Denny v. Hancock (1870) LR 6 Ch App 1, Court of Appeal

The plaintiffs put up property for sale by auction. Prior to bidding for the land, the defendant inspected the property. He took with him a plan that had been annexed to the particulars of sale. The plan showed that the western side of the property was bounded by a strip of ground that was covered with a mass of shrubs or trees. The defendant discovered an iron fence and three magnificent trees to the west of the property and, in the belief that they rep[1]resented the western edge of the property, he bid for it. In fact the fence and the three trees belonged to an adjoining property. The actual boundary of the property was in fact concealed by shrubs. Further, the plan represented all the trees on the property in a conspicuous manner but did not show the three trees seen by the defendant. The three trees were found to be a material element in the value of the property. When he discovered the mistake the defend[1]ant refused to complete the purchase. The plaintiffs sought a decree of specific performance and they succeeded before Malins VC. The defendant appealed successfully to the Court of Appeal where it was held that the defendant had been misled by the fault of the plaintiffs and that the plaintiffs were not entitled to a specific performance order.

Sir W.M. James LJ

I have no doubt whatever that if I had done exactly what this gentleman did, and taken that plan in my hand, and gone through the property, and found a shrubbery, or ground covered partly with shrubs and partly with thorns, with an iron fence outside, I should have arrived at exactly the same conclusion as this gentleman did, and I should have gone to the sale and bid in the belief that I was buying the belt up to the iron fence with those trees upon it . . . There is no denial in evidence of this fact, that the plan produced was calculated to induce anybody to believe that the whole of the belt, or shrubbery, or whatever you may call it, was included in the property sold.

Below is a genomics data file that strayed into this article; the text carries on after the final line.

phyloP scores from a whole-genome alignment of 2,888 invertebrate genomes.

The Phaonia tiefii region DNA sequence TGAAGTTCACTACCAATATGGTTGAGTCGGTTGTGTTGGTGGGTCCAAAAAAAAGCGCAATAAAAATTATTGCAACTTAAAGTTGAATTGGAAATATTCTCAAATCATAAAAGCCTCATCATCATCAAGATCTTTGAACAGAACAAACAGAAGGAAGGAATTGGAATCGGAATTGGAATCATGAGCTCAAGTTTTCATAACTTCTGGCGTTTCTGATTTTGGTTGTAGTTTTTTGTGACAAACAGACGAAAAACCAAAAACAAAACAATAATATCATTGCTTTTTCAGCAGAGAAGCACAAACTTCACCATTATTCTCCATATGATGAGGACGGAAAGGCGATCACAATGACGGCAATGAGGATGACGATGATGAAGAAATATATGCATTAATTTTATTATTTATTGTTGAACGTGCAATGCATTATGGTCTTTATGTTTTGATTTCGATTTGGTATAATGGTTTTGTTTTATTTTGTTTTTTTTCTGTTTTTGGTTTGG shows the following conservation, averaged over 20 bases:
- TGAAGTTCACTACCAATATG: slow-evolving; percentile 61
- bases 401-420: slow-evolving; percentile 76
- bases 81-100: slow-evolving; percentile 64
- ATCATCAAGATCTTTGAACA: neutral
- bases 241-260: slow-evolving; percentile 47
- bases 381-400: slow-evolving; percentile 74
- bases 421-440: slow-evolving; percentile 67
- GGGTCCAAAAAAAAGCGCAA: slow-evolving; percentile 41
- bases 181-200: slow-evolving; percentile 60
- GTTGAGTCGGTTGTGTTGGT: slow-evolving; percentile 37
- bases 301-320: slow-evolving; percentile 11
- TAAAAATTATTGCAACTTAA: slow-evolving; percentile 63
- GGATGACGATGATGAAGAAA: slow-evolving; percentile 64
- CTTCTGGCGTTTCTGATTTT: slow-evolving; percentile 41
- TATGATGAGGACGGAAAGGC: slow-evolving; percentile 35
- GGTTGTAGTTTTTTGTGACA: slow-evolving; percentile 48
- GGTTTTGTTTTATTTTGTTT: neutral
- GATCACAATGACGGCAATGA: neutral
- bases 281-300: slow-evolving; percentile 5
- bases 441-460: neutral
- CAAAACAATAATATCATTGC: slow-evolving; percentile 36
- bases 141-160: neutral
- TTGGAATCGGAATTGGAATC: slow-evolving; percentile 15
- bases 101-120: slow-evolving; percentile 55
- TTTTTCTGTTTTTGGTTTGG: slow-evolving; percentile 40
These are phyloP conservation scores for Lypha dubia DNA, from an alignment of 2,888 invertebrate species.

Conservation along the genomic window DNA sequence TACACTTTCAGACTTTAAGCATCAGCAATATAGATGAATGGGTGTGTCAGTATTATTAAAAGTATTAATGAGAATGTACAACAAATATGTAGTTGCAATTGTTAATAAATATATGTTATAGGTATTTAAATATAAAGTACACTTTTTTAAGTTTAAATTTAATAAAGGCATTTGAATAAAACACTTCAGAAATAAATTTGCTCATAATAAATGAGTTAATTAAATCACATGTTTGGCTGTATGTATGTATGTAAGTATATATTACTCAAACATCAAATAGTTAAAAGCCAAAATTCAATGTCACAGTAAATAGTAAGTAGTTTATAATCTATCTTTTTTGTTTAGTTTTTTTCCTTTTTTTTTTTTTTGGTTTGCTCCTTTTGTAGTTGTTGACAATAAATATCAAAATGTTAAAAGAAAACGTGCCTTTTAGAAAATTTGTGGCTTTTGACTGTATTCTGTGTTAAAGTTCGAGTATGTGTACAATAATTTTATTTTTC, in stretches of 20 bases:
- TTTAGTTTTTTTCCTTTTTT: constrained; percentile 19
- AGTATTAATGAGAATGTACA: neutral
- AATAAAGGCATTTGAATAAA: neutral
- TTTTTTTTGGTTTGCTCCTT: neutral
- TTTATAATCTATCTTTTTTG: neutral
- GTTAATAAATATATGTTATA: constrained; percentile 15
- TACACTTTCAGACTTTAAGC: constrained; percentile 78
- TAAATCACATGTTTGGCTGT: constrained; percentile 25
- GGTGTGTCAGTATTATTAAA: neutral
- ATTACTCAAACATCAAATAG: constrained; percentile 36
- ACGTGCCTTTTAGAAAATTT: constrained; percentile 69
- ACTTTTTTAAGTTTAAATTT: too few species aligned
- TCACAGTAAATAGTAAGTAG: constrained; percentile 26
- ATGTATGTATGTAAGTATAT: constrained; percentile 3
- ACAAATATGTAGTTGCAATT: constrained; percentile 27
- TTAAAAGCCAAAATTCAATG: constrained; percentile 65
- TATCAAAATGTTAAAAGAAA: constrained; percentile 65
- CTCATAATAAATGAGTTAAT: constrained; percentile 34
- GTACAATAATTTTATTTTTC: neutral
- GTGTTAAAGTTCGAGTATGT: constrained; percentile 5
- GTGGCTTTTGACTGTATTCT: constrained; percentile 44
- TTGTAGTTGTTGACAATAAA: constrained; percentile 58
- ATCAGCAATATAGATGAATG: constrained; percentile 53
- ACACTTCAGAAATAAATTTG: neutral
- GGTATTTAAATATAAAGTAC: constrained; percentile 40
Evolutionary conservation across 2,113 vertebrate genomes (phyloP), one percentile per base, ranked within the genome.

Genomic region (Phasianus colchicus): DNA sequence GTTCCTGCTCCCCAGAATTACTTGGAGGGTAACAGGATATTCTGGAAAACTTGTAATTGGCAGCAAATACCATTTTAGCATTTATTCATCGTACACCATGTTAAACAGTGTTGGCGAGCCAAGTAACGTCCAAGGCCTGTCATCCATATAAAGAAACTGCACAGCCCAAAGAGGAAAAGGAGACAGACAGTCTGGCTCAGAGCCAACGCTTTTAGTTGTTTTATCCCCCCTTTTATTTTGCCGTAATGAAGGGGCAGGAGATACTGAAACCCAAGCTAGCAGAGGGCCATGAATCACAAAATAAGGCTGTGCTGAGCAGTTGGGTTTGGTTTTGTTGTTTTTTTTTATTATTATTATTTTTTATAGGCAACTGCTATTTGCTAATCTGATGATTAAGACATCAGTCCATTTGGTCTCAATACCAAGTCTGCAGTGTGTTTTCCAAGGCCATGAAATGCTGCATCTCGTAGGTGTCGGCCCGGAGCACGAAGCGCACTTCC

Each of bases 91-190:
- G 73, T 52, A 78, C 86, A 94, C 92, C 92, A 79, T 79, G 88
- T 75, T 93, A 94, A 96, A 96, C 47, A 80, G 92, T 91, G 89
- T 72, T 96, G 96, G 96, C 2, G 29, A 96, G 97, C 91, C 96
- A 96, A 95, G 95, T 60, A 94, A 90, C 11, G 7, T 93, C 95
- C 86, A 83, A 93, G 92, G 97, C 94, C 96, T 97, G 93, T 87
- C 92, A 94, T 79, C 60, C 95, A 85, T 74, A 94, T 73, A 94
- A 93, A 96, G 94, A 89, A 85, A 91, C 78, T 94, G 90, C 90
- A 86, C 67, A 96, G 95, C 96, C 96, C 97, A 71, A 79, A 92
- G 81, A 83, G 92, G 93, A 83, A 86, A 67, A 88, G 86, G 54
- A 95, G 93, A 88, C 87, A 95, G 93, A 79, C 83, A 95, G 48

It is urged, however, that the Defendant was negligent. The substance of the argument seems to be this: that if he had looked at the plan very minutely he would have seen that the trees in the meadows and in the garden were marked, but these three fine trees, which added so much to the value of the property, were not marked; and it is urged that the absence of these remarkable trees from the plan is a thing calculated to put a man so completely on his guard that he ought not to have been misled, and is not to be believed when he says he was misled. But it seems to me that it never would occur to a person who entertained no doubt whatever about what the thing was that had been sold to him, to make any inquiry about the omission of two or three trees in that which appeared on the plan to be a mass of wood. If this gentleman did as he says, buy it under a mistake as to the property, such mistake was caused by the plan which was presented to him, drawn by the vendors’ agent, and also caused by this fact, which alone might have been enough to mislead him, that there was on the ground an apparent visible boundary, quite distinct from the almost invisible real boundary. I think that, independently of the plan, and on this latter ground alone, it would have required great consideration before a Court of Equity would have fixed the purchaser with this contract, which he swears he entered into in the belief that the property extended to its apparent boundary; but coupling the state of the property with the representation made by the plan, I am of opinion that it would not be according to the established principles of this Court to compel the purchaser to complete his contract. I am also of opinion that the mistake was occasioned by at least crassa negligentia on the part of the vendors in respect to what they sent out to the public. I am, therefore, unable to agree with the Vice[1]Chancellor, and am of opinion that he ought to have dismissed this bill with costs.

Sir G. Mellish LJ delivered a concurring judgment.

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